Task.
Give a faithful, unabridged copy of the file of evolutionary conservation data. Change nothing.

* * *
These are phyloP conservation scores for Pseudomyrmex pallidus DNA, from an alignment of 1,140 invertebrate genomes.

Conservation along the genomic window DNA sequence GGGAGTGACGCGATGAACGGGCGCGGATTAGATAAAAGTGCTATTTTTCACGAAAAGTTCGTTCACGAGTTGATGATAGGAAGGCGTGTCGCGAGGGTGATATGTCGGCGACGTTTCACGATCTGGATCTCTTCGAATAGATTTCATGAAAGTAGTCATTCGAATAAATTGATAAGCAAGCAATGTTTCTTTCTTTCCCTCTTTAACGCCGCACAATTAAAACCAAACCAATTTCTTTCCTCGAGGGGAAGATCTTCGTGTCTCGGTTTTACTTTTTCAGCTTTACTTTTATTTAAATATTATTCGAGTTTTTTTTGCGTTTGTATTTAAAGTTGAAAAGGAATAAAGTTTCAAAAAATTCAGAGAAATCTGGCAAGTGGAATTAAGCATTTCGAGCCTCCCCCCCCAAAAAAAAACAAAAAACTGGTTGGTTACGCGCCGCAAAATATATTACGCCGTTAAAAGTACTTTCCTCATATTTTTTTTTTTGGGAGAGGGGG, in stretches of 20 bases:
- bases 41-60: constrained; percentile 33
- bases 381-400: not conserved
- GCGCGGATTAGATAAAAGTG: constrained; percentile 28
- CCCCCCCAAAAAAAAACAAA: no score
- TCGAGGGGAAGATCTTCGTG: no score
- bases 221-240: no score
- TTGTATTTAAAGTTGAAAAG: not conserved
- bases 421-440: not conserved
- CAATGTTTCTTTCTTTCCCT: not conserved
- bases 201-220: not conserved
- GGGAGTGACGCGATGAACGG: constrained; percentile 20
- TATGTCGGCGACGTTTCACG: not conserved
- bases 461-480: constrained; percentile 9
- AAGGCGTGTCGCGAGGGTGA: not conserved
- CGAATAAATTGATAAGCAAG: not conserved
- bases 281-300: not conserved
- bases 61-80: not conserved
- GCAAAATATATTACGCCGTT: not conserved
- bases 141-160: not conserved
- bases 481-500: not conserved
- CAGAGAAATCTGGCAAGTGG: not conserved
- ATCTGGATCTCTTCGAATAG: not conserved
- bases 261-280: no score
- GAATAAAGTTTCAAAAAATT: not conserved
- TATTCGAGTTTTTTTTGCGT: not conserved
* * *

These are phyloP conservation scores for Pseudomyrmex pallidus DNA, from an alignment of 1,140 invertebrate genomes.

Conservation along the genomic window DNA sequence GGGAGTGACGCGATGAACGGGCGCGGATTAGATAAAAGTGCTATTTTTCACGAAAAGTTCGTTCACGAGTTGATGATAGGAAGGCGTGTCGCGAGGGTGATATGTCGGCGACGTTTCACGATCTGGATCTCTTCGAATAGATTTCATGAAAGTAGTCATTCGAATAAATTGATAAGCAAGCAATGTTTCTTTCTTTCCCTCTTTAACGCCGCACAATTAAAACCAAACCAATTTCTTTCCTCGAGGGGAAGATCTTCGTGTCTCGGTTTTACTTTTTCAGCTTTACTTTTATTTAAATATTATTCGAGTTTTTTTTGCGTTTGTATTTAAAGTTGAAAAGGAATAAAGTTTCAAAAAATTCAGAGAAATCTGGCAAGTGGAATTAAGCATTTCGAGCCTCCCCCCCCAAAAAAAAACAAAAAACTGGTTGGTTACGCGCCGCAAAATATATTACGCCGTTAAAAGTACTTTCCTCATATTTTTTTTTTTGGGAGAGGGGG, in stretches of 20 bases:
- bases 41-60: constrained; percentile 33
- bases 381-400: not conserved
- GCGCGGATTAGATAAAAGTG: constrained; percentile 28
- CCCCCCCAAAAAAAAACAAA: no score
- TCGAGGGGAAGATCTTCGTG: no score
- bases 221-240: no score
- TTGTATTTAAAGTTGAAAAG: not conserved
- bases 421-440: not conserved
- CAATGTTTCTTTCTTTCCCT: not conserved
- bases 201-220: not conserved
- GGGAGTGACGCGATGAACGG: constrained; percentile 20
- TATGTCGGCGACGTTTCACG: not conserved
- bases 461-480: constrained; percentile 9
- AAGGCGTGTCGCGAGGGTGA: not conserved
- CGAATAAATTGATAAGCAAG: not conserved
- bases 281-300: not conserved
- bases 61-80: not conserved
- GCAAAATATATTACGCCGTT: not conserved
- bases 141-160: not conserved
- bases 481-500: not conserved
- CAGAGAAATCTGGCAAGTGG: not conserved
- ATCTGGATCTCTTCGAATAG: not conserved
- bases 261-280: no score
- GAATAAAGTTTCAAAAAATT: not conserved
- TATTCGAGTTTTTTTTGCGT: not conserved